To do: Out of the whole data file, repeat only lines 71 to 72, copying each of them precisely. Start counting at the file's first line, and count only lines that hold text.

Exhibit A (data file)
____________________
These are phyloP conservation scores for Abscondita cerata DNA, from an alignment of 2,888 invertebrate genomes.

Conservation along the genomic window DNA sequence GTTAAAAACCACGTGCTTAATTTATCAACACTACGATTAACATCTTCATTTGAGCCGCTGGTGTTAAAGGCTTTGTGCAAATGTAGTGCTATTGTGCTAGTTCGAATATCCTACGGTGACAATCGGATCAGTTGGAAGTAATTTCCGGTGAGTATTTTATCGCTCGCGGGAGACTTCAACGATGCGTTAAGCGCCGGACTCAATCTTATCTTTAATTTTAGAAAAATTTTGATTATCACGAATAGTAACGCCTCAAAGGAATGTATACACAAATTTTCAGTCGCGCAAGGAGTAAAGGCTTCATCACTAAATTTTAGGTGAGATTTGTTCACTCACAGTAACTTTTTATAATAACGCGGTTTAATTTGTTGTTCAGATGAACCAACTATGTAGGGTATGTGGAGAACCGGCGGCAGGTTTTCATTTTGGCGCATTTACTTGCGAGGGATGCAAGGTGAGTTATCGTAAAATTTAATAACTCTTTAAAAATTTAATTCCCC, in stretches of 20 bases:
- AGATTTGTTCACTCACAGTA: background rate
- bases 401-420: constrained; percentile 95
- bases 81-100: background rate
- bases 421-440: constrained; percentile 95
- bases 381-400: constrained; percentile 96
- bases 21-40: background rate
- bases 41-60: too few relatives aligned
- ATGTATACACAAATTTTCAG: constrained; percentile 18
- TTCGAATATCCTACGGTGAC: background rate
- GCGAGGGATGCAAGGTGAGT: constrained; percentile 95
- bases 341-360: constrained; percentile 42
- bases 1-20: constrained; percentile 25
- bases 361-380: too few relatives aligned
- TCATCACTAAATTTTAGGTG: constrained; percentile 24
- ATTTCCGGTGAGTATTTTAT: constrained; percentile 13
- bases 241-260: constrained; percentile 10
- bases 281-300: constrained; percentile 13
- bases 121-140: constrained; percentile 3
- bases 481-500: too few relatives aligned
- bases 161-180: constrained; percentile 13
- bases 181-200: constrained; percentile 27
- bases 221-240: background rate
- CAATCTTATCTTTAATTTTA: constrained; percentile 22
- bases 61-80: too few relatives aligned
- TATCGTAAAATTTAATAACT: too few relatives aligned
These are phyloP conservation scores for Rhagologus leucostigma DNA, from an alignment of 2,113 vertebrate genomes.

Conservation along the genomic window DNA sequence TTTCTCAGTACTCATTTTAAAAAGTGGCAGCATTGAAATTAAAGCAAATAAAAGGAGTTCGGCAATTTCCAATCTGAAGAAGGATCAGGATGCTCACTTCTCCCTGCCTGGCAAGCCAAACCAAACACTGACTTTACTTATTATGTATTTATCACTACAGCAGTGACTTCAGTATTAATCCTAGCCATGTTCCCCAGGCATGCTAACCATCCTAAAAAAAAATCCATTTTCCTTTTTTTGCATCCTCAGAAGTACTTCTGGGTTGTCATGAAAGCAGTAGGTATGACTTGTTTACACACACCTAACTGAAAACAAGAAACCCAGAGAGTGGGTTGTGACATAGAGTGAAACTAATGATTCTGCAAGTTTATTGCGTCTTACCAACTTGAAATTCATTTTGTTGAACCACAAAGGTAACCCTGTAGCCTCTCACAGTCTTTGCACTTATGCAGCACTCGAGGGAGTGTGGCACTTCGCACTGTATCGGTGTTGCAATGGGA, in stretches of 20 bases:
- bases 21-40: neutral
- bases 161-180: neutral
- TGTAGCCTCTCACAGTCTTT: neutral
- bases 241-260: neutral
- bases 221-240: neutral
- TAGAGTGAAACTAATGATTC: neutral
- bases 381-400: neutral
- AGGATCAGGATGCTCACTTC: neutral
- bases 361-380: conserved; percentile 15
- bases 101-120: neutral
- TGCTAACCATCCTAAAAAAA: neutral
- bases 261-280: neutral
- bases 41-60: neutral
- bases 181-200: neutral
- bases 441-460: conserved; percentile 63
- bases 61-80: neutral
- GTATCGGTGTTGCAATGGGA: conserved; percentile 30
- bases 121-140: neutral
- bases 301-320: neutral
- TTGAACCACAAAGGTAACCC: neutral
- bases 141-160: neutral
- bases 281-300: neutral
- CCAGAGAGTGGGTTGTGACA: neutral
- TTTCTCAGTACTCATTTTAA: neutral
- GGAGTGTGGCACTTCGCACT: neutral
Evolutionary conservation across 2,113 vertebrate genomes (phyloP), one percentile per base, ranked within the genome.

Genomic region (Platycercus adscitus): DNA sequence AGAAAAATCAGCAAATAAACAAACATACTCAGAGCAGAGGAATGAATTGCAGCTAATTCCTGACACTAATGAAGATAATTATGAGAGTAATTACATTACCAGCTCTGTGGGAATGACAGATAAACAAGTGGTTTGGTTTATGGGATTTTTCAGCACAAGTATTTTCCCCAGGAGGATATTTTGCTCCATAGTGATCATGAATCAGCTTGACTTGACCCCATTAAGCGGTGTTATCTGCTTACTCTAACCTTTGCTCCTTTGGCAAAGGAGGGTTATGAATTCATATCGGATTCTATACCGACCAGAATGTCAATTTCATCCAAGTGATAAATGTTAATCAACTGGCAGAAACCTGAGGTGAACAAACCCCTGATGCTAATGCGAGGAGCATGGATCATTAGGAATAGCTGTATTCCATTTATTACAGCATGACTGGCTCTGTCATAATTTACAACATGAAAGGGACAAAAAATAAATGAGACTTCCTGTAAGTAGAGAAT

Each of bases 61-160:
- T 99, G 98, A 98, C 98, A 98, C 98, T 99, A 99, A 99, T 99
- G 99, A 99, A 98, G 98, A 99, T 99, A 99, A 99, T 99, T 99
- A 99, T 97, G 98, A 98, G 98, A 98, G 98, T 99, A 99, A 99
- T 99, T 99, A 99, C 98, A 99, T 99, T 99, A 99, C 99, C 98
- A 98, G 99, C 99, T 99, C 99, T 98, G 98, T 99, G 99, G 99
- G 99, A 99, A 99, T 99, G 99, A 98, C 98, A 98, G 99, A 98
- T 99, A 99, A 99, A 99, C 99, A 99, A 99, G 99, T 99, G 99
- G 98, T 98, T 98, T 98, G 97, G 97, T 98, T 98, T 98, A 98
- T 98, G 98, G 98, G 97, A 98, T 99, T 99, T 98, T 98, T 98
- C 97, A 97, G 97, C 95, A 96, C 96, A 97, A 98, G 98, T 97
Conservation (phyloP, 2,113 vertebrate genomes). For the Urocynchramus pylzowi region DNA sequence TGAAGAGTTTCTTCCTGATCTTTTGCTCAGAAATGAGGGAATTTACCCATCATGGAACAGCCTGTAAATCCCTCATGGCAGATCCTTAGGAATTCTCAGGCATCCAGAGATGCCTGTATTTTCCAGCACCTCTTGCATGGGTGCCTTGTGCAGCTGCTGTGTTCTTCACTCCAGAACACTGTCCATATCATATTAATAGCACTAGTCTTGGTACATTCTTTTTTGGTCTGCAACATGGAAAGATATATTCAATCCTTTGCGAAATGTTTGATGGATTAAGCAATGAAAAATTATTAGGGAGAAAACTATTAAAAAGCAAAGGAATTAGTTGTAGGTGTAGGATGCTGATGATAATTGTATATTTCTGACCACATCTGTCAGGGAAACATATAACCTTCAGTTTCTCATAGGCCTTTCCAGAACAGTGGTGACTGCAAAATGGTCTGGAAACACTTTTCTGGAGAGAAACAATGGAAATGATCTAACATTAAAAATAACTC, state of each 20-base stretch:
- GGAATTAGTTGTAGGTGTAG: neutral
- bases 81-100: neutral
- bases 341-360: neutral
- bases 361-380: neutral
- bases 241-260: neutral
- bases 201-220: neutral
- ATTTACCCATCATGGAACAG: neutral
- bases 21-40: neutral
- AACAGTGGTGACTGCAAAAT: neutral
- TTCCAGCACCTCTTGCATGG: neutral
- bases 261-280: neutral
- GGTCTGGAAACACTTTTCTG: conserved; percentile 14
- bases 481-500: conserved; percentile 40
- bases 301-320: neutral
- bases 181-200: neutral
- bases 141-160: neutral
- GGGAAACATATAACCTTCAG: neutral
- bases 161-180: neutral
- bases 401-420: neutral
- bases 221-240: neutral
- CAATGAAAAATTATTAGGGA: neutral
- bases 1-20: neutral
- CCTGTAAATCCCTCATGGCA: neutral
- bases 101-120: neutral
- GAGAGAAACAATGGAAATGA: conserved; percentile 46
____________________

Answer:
- bases 341-360: neutral
- bases 361-380: neutral